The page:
Langley Vale

Visitor Center, Surrey


Our concept is a simple one driven by a desire to produce a building that has a distinct and tangible link to both the ideals of the project, as well as its setting. A building that “tells a story”, intrigues on approach and entices one to discover more. That not only contains functional space for display or teaching, but which educates the visitor by its own form. An architectural interpretation of the inner structure of a tree. The buildings form, is therefore a deliberate attempt to avoid a notional “architectural style”, but to create something “at one” with its rustic surroundings, that is sustainable, an educational tool, and even within its envelope a habitat for wildlife.

Within the limitations of the competition we have developed no more than an idea. However, one we believe with the flexibility and scope to develop.

In its simplistic form, its “bark layer” is a building envelope of either shingles or bark sidings, supported by an “inner bark” layer or the buildings structural zone, and conceived as an insulated timber frame or SIPS panels. The working space of the building is the “Sapwood” and is cloaked in striking vertical timber planks, with similarly clad secure entrance doors.

The roof lights are interpretations of “rays” and the proposed sedum roof would be planted in concentric trays, creating a clear reference to “annual rings”, with the courtyard as the “heartwood” and central tree representing the “pith”.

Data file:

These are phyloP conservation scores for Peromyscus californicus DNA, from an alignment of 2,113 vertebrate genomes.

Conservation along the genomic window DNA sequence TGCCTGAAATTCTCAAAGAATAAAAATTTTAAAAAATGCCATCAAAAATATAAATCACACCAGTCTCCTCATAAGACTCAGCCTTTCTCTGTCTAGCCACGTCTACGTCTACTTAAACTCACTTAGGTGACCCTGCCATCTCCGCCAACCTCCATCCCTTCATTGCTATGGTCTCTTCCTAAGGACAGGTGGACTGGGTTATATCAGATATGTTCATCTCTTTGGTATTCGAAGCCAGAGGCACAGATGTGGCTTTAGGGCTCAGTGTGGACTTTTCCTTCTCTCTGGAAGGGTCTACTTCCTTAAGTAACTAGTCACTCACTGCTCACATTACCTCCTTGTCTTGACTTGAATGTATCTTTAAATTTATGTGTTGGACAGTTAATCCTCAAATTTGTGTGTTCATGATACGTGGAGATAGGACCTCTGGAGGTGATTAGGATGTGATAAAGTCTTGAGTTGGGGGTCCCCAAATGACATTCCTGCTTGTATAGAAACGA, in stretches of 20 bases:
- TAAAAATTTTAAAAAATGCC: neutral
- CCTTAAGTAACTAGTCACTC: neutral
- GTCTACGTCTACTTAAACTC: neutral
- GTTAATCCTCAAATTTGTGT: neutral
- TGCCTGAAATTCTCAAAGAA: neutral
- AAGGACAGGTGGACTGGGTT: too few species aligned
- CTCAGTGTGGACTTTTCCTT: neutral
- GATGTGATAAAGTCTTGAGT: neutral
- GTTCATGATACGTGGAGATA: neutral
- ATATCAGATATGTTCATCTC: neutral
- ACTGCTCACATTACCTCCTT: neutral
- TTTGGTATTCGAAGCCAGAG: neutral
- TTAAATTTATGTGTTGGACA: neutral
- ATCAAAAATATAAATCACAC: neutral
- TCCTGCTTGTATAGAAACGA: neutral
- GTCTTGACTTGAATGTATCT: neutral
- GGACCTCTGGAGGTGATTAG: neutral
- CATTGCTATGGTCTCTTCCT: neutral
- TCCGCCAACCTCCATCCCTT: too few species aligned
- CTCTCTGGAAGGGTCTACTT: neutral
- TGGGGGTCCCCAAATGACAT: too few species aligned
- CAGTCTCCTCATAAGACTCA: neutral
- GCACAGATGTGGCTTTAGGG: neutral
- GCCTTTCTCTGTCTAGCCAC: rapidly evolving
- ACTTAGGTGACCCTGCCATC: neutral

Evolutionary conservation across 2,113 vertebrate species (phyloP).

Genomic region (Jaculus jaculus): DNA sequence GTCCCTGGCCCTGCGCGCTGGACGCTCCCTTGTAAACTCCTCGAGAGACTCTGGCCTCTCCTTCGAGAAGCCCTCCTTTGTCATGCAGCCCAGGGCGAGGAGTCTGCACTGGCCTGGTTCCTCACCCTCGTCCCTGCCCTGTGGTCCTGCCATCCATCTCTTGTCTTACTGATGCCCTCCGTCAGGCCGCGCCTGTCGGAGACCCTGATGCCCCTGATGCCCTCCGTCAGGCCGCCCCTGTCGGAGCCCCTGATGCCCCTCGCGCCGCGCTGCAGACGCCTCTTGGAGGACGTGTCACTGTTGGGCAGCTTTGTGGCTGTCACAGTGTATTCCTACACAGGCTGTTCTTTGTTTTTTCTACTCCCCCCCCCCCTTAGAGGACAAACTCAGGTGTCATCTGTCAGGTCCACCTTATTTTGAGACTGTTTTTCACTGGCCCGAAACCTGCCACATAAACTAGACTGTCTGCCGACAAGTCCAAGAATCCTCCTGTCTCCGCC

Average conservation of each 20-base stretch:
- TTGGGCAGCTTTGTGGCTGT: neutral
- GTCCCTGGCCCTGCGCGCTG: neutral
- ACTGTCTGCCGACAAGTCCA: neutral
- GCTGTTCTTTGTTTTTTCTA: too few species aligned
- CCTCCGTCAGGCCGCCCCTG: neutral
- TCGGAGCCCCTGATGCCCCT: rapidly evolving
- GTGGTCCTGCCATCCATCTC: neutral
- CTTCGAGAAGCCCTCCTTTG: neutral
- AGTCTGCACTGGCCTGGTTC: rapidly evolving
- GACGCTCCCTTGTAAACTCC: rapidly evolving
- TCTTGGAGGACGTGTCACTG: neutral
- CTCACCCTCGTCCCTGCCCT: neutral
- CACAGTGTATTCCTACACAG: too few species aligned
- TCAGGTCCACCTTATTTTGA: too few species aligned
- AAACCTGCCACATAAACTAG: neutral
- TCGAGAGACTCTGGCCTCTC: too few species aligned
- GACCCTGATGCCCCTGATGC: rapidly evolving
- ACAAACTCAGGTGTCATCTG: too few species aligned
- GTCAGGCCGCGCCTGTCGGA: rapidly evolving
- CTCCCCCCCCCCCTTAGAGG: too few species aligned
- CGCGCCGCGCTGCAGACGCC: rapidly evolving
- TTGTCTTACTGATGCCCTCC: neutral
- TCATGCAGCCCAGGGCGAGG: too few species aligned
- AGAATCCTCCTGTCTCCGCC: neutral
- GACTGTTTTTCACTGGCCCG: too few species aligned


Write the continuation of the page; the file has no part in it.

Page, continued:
The plan is designed to allow, if required, separate secure access to both the tool store and the toilets without the need for access via the reception space.

The design idea of a free standing tree stump is reinforced by lowering its elevation, or the embanking of the adjacent landscape, with gentle ramps on approach and exit and low retaining walls to the perimeter path, thus giving an interpretation of connecting with the earth below. The benefactor naming elements could be radial or contained on these retaining walls, conceived as the roots of the tree which nourish the project.

The visitor enters via a reception space capable of displaying information on current projects. From there they are drawn toward the open central courtyard, where again external exhibits could stand, or where on return one can sit and simply be captivated by the canopy of the central “pith” tree. Entry to the woodland is framed by the free-floating bark façade portal that continues over the courtyard’s open side. Beyond this we envisage the landscape could at first be formal, before breaking down into the more natural woodland landscape and that the proposed memorial would be visible from the courtyard, enticing you toward the woodland path.
Internally we envisage a reinforcement of the exterior concept with no plasterboard, paint and vinyl, but raw untreated timber walls, floors and ceilings.

On reflection we realised that our bold design embodies the virtues of those giant redwood arches of American National Parks, cut through living trees and delivering powerful, dramatic and enticing portals to their natural setting beyond.